This month’s column is based on Building the Stinson SR-9, blog No. 20, on www.rcmodel.com. For direct access to all of my blog entries on this (or any other) project, go to the archives tab partway down my home page and click the appropriate subject under categories.
The Stinson SR-9 project is getting very close to the time for me to begin covering and finishing, but there are a few installation details to be completed before I will actually be ready for “closing up” the structure. In the case of this airplane, that means putting on a fabric covering. For me this counts as another seriously fun part of the building process, but it also cuts off access to most of the interior of the airplane structure, so it’s important to have all of the “inside stuff” figured out and in place first. As it turns out, what I’ve got left are a couple of surface panels, the aileron and flap servos and some really unusual extra features you’re going to like. Let’s get with it.
The flap and aileron servos each get their own mounting trays to permit them to be mounted inside the structure (where they belong) and still be removable for maintenance. Here I’m working on the right aileron servo installation. The two 1/4 x 3/8-inch span-wise servo tray supports were put in during the initial wing construction sequence. I have glued-and-screwed a pair of basswood blocks to the servo tray base (exactly per the book) and then mounted the servo to those blocks (again by the book) with standard-issue servo mounting screws.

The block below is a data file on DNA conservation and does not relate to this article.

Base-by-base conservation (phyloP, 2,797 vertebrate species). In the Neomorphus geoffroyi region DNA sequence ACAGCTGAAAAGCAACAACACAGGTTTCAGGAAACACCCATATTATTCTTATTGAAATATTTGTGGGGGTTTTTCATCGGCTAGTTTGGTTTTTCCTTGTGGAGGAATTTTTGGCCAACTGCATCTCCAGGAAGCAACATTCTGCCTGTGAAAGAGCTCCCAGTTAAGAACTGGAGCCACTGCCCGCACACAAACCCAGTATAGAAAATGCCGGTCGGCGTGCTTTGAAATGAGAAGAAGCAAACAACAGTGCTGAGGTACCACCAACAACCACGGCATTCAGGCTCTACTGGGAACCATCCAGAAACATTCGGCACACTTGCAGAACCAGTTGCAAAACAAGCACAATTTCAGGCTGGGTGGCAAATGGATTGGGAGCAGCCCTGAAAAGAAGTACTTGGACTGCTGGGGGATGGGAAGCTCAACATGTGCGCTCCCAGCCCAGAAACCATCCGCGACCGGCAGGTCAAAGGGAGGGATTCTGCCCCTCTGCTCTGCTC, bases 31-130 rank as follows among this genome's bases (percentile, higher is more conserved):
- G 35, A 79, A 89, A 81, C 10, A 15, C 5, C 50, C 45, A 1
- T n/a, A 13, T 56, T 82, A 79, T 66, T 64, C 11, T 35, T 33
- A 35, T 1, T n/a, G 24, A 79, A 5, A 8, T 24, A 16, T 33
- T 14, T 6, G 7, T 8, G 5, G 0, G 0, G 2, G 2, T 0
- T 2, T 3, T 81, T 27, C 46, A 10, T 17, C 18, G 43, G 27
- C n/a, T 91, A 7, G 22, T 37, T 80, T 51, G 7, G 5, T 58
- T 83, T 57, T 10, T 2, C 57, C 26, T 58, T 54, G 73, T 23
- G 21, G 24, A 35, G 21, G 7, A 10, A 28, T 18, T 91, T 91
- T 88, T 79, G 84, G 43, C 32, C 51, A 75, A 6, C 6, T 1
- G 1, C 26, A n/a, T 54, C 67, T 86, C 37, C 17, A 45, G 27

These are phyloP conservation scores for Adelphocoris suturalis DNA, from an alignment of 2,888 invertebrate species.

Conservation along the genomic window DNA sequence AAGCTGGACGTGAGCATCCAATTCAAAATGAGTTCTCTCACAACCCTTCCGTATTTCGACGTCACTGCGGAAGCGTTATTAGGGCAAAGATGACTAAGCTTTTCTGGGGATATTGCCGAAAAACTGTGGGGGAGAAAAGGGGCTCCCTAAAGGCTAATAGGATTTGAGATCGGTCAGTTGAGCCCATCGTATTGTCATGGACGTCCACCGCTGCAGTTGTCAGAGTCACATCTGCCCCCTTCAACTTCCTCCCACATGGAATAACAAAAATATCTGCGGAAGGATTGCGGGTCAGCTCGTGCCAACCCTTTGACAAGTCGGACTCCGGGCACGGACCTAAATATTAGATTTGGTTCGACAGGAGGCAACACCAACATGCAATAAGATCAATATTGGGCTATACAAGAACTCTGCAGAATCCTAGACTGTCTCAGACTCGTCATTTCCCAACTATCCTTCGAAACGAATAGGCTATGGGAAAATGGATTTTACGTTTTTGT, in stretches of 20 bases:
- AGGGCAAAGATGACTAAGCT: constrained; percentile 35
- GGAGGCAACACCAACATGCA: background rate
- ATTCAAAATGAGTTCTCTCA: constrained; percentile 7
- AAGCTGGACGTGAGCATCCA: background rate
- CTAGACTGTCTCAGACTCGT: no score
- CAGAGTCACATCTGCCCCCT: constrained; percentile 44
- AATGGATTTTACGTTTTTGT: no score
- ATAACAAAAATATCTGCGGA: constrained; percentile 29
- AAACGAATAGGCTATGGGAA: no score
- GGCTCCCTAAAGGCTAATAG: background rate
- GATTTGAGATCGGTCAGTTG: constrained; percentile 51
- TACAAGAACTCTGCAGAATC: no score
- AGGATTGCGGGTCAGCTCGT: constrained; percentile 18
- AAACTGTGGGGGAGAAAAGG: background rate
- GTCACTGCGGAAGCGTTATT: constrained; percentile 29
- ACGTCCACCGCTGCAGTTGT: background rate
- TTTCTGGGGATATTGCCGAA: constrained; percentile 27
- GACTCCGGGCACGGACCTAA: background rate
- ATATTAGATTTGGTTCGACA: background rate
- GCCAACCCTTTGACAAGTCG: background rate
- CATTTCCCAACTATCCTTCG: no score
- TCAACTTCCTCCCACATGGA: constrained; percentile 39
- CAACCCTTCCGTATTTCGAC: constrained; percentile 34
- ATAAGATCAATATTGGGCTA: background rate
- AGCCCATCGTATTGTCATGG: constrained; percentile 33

The servo rides inside the wing. Here you are looking at it from the bottom. The servo output arm extends past where the cover plate and fabric covering will be. I’ll cover that big hole shortly. The two screw heads you see are holding the servo mounting blocks to the tray…at this point the servo/tray assembly is resting loose on those two span-wise rails.
The kit provides 1/16-inch plywood servo cover plates, which are cut to finished outline shape but not for the servo output arm. This permits you to locate that opening to fit your servos exactly.